"Ricochet" as written by and D. Bowie....
Like weeds on a rock face, waiting for the scythe
Ricochet
Ricochet
The world is on a corner waiting for jobs
Ricochet
Ricochet
Turn the holy pictures so they face the wall

And who can bear to be forgotten

March of flowers, march of dimes
These are the prisons, these are the crimes

Men wait for news while thousands are still asleep
Dreaming of tramlines, factories, pieces of machinery
Mine shafts things like that

March of flowers, march of dimes
These are the prisons, these are the crimes
Sound of thunder, sound of gold
Sound of the devil breaking parole
Ricochet, it's not the end of the world

Sound of thunder, sound of gold
Sound of the devil breaking parole
Ricochet, ricochet
These are the prisons, these are the crimes
Teaching life in a violent new way
Ricochet, ricochet
Turn the holy pictures so they face the wall

And who can bear to be forgotten
And who can bear to be forgotten

March of flowers, march of dimes
These are the prisons, these are the crimes

Early, before the sun, they struggle off to the gates
In their secret fearful places they see their lives
Unraveling before them

March of flowers, march of dimes
These are the prisons, these are the crimes
Sound of thunder, sound of gold
Sound of the devil breaking parole
Ricochet, it's not the end of the world

But when they get home, damp eyed and weary
They smile and crush their children to their heaving chests
Making unfulfillable promises
For who can bear to be forgotten


Lyrics submitted by saturnine

"Ricochet" as written by D. Bowie

Lyrics © TINTORETTO MUSIC

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Ricochet song meanings
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6 Comments

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  • 0
    General CommentI thought this song on Let's Dance was real exciting. It's not the most popular song on there, even though it was the name of Bowie's 1983 Serious Moonlight documentary, about all the places he went and things he saw on his tour. My favorite lyric is 'These are the prisons, these are the crimes.' To me, that is saying, 'You did your best. Sorry. That's the way life works. That's the way it goes.'
    davidbowiefan1on December 26, 2008   Link
  • 0
    General CommentI do like it. My 3rd favortite song on Let's Dance, after Without You and China Girl.
    TheThornBirdson March 15, 2009   Link
  • 0
    General CommentThis song always makes me think of Loki and the mythology of Ragnarok.
    TheYellowSignon July 10, 2012   Link
  • 0
    General CommentThis song is a proclamation of superiority of an independent responsible individual judgement over external dogmatics. "Turn the holy pictures so they face the wall" says it all. The dogmatics here does not have to be religious - could as well be social, cultural, scientific, etc.
    tokenextraon April 03, 2014   Link
  • 0
    General CommentI really like this song; it seems very different and almost off-beat. Bowie said he felt the syncopation in this song was pretty bad in hindsight, but oddly enough I think that's why I like song. The spoken "Ricochet-- it's not the end of the world!" doesn't really fit very well but it's there anyway and I love how unique it is.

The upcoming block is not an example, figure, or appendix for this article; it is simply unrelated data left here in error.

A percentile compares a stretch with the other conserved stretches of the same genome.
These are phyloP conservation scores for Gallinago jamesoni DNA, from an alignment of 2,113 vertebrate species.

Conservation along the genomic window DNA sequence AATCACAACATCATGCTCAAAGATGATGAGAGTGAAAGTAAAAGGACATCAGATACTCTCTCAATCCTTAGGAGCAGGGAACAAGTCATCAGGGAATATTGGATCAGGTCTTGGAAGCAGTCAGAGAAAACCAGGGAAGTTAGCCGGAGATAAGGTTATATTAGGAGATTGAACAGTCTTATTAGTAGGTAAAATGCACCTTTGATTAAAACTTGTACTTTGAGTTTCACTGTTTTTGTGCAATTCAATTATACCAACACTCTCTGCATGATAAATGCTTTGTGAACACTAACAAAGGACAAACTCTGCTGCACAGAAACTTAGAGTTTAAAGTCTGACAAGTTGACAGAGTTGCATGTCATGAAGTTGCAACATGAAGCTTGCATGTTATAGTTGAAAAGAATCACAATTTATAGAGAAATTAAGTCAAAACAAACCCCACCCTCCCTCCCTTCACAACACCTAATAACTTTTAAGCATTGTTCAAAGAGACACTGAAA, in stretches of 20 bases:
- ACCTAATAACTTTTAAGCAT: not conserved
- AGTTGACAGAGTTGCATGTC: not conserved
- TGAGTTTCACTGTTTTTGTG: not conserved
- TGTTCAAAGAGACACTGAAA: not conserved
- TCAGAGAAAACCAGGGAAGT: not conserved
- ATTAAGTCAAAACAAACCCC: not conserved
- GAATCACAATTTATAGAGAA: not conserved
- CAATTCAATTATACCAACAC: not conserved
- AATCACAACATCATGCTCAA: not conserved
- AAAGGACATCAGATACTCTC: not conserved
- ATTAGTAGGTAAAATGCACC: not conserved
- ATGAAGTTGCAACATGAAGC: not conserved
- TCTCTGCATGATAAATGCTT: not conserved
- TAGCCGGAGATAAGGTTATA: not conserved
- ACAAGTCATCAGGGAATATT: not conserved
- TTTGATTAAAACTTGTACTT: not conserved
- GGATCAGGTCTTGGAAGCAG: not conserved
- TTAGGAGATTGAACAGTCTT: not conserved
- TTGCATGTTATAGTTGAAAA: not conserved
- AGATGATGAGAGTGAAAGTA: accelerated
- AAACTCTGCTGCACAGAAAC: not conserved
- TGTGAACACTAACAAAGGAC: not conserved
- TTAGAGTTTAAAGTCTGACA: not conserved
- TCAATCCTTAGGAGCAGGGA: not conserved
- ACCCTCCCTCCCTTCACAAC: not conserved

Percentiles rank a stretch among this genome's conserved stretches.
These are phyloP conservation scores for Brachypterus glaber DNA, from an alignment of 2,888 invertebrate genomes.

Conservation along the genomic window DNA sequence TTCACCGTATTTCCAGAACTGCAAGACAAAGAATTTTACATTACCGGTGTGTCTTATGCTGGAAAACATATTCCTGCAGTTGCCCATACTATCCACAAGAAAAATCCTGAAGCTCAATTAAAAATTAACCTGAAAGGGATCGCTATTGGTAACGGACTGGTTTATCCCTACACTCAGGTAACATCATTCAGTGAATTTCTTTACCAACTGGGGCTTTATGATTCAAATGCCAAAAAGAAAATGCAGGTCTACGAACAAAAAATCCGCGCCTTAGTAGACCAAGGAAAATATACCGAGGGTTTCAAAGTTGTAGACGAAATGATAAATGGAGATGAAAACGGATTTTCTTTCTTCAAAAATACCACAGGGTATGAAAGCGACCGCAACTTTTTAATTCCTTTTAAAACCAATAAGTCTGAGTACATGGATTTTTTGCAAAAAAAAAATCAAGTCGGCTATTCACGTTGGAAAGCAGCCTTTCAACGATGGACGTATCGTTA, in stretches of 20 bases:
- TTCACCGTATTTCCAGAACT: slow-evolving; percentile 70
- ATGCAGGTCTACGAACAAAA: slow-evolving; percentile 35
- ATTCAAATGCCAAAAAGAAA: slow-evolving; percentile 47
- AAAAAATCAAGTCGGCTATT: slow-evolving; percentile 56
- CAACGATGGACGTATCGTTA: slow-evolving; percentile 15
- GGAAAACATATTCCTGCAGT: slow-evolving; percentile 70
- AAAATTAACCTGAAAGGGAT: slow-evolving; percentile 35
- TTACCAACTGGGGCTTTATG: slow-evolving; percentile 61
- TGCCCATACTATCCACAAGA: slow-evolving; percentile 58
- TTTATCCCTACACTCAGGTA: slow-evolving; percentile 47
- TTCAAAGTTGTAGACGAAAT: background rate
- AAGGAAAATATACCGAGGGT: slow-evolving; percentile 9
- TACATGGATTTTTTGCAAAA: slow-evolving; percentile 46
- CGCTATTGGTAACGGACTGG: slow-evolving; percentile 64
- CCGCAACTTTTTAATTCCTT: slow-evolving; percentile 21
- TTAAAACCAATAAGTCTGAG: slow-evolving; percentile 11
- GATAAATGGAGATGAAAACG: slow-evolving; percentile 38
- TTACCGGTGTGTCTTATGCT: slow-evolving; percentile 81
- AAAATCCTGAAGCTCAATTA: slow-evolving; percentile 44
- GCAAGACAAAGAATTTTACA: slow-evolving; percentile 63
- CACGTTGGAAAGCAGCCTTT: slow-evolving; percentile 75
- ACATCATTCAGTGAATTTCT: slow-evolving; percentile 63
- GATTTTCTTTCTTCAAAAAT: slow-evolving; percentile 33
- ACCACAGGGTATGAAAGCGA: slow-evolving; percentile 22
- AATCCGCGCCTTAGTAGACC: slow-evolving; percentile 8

adieuadeeron April 17, 2014   Link
  • 0
    My InterpretationThere weren't many comments on this song so I was left alone to figure out an interpretation that suited me.

    I think this song is about people who sacrifice tomorrow for today and ultimately waste their lives.
    People who toil away their lives in thankless mind-numbing jobs just trying to get by. People who recklessly chase impossible dreams. People who drift through life waiting for opportunities to present themselves. People who get addicted to drugs, alcohol, or destructive behaviors. People who stay in abusive relationships. People who make deals with the devil because today's fears outweigh tomorrow's salvation.
    Every day they work a little, and suffer a little, and hope a little, but nothing every really changes. They eventually find themselves old and worn out and the dreams they once had of a joyful life have evaporated. They reach the end of their lives exhausted, depressed, and full of regret. The worst part is that even if they could do it all over again, they know they would make the exact same choices because even after all this time, they still don't know better. They know this unfulfilling lifestyle is a problem, but they have no solution to speak of.

    The last paragraph gets me the most. -
    An exhausted father comes home to his children after a long day at work. He smiles, hugs them, and is reminded of why he's willing to make such sacrifices.
    This man doesn't get to see his children often and he promises that he'll make it up to them. Someday he'll find the time to watch a movie with them. Someday soon he'll find the time to play a game with them. One day he'll take them to Disney World.
    Only someday never comes; and his children grow up at a distance and eventually follow in his footsteps.
    Xalis1on October 19, 2014   Link

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